How Do *You* Spell Brain? [Science Tattoo]

brain tattoo400Tim writes,

I’m a post-doctoral cognitive neuroscientist working in MR research at the University of Pittsburgh.  I stumbled across the Science Tattoo Emporium and wanted to share my own science based ink.

The attached image shows my second tattoo and the most directly science-themed ink (although the others are also peripherally linked to the career I love so dear).  The four hieroglyphic characters are the earliest written form of the word “brain” and are found in the Edwin Smith Surgical Papyrus.  Dating back to seventeenth century BC Egypt, the papyrus is perhaps the first neurological case study describing the symptoms of head injuries and the odd fleshy matter that was often visible in the most gruesome of head wounds.  These symbols and the story of the papyrus are the opening to the classic textbook “Principles of Neuroscience”, which I first came across when taking an undergraduate course in 2000.  In honor of starting my graduate research career in studying the brain, I got this tattoo while attending a neuroscience conference in NYC in 2002.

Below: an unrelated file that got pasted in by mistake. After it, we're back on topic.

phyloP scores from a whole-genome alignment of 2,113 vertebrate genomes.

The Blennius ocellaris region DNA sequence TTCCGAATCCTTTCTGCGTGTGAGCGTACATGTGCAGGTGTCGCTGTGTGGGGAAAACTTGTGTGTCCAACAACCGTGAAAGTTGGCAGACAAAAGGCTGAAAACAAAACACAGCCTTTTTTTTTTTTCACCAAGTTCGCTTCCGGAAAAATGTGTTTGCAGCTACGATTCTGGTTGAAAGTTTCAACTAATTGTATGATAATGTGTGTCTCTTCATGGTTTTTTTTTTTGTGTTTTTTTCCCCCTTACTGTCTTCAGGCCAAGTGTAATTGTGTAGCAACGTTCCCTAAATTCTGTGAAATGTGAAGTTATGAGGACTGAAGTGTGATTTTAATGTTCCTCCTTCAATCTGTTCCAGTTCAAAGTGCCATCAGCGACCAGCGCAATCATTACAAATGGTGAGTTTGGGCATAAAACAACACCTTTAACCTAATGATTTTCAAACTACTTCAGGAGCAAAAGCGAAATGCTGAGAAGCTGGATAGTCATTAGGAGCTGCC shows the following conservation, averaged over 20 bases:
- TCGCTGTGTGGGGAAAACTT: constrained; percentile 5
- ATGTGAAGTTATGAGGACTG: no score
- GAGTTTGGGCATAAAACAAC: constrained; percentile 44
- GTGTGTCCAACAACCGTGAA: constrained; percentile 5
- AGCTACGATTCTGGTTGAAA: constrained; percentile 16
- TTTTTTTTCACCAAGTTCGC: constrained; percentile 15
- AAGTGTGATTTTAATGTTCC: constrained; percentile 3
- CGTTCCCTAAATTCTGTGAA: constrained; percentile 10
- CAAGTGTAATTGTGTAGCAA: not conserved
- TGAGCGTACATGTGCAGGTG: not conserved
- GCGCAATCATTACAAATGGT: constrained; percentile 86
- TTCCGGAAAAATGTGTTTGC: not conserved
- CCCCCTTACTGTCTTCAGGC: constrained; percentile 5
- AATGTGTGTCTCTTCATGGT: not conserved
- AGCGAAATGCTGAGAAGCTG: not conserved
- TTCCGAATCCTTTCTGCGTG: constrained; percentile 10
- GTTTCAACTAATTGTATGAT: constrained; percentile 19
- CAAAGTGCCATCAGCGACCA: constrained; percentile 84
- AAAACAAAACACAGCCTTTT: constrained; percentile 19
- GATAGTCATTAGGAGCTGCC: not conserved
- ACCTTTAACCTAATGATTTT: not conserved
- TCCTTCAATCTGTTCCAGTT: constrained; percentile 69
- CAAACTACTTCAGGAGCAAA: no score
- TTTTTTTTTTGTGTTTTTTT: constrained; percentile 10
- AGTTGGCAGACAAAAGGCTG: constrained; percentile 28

Anyway, hope you enjoy.  Thanks for putting together the gallery that lets me know I’m not the only geek crazy enough to make his passion a permanent part of his body.

Click here to go to the full Science Tattoo Emporium.

0 thoughts on “How Do *You* Spell Brain? [Science Tattoo]

  1. It’s obviously a bird, two ceiling fan blades and a mouse which obviously means……..

    Feed and take care of the bird and turn the ceiling fan off when you let it out so the mouse doesn’t get a free meal!

  2. B-R-A-I-N.

    How else? 😉

    All bold? What’s with that?

    As for hoping I enjoy it (‘long w e’eryone else.) :

    Yes, yes I did. THX. 😉


    PS. I’m thinking of getting a good Hertzsprung-Russell diagram tattooed on my back! Top that! 😉

  3. I’m an undergrad neuroscience student in New Zealand, and when I was considering getting a neuro-related tattoo, this is the first thing I thought of. I also found it in the front of Principles of Neuroscience.

  4. I’m a tattooist from Manchester with a number of other interests. cool tattoo! it literally says “Ais” and the fourth glyph is a determanative (a picture not a verbalized part of the word) it’s a pustule issuing pus, used alongside words to do with bodily fluids or bad smells. lol!

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